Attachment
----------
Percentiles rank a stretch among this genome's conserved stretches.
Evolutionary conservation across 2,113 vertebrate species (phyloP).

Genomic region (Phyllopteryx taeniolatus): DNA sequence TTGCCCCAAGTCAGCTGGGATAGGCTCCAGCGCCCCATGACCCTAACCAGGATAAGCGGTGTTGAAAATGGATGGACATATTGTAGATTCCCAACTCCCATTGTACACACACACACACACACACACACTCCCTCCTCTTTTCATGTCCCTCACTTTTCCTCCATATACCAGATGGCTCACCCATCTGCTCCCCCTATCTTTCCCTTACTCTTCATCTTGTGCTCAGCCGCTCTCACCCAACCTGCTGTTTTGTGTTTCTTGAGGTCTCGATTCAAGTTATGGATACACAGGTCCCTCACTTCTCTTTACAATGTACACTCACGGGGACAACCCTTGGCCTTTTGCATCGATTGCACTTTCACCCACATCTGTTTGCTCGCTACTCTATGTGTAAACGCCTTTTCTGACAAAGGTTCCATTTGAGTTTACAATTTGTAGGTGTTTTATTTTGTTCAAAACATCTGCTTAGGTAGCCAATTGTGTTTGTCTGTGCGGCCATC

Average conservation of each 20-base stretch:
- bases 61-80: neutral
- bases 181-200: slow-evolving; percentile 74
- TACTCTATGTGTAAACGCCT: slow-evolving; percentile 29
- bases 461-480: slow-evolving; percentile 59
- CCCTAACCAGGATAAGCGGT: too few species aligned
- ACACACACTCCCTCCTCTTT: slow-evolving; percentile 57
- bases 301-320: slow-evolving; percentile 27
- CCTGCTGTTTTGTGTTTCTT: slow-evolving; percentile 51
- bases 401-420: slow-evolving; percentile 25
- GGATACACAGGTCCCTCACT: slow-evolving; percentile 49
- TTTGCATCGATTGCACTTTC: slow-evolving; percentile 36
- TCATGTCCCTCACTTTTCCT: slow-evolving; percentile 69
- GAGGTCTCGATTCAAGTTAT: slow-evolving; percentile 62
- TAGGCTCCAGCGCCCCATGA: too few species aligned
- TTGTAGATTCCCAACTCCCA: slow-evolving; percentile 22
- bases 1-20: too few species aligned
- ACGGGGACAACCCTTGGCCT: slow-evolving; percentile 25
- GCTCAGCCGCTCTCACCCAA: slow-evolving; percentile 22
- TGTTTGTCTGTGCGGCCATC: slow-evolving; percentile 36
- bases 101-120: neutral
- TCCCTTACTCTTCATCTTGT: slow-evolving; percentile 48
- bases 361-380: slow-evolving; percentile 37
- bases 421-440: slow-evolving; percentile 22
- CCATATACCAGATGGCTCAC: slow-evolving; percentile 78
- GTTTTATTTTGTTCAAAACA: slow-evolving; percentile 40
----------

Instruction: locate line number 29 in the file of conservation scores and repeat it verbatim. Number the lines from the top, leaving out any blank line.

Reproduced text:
- GTTTTATTTTGTTCAAAACA: slow-evolving; percentile 40